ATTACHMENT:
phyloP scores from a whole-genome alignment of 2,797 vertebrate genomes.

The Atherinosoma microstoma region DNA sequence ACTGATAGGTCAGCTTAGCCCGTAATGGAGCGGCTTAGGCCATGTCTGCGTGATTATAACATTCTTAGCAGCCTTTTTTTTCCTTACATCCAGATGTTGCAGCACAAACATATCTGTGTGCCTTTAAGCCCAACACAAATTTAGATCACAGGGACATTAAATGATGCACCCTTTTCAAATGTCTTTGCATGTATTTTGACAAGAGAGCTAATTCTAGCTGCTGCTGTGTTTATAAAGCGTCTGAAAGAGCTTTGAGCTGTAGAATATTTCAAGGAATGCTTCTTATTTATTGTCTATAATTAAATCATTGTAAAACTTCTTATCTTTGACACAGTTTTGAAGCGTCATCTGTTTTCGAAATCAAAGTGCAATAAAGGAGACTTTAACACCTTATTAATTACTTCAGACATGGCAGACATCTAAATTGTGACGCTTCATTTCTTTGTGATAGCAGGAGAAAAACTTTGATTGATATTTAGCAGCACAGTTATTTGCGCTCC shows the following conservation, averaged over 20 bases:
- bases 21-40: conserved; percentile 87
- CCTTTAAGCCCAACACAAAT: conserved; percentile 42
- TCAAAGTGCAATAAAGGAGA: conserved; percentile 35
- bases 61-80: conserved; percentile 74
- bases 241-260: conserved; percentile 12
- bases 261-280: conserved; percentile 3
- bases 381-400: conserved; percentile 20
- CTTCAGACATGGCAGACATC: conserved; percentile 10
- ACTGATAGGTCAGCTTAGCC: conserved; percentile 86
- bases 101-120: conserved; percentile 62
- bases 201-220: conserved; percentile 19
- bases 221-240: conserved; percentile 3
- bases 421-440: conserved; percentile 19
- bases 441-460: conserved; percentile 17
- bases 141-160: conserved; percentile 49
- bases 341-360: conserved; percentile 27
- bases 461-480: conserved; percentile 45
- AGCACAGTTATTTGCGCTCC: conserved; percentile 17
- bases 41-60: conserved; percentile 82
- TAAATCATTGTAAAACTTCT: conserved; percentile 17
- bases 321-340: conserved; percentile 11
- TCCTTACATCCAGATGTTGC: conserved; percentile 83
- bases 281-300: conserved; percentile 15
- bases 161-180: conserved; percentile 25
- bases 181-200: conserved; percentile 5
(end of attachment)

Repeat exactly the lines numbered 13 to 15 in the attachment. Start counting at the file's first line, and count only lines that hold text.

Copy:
- bases 201-220: conserved; percentile 19
- bases 221-240: conserved; percentile 3
- bases 421-440: conserved; percentile 19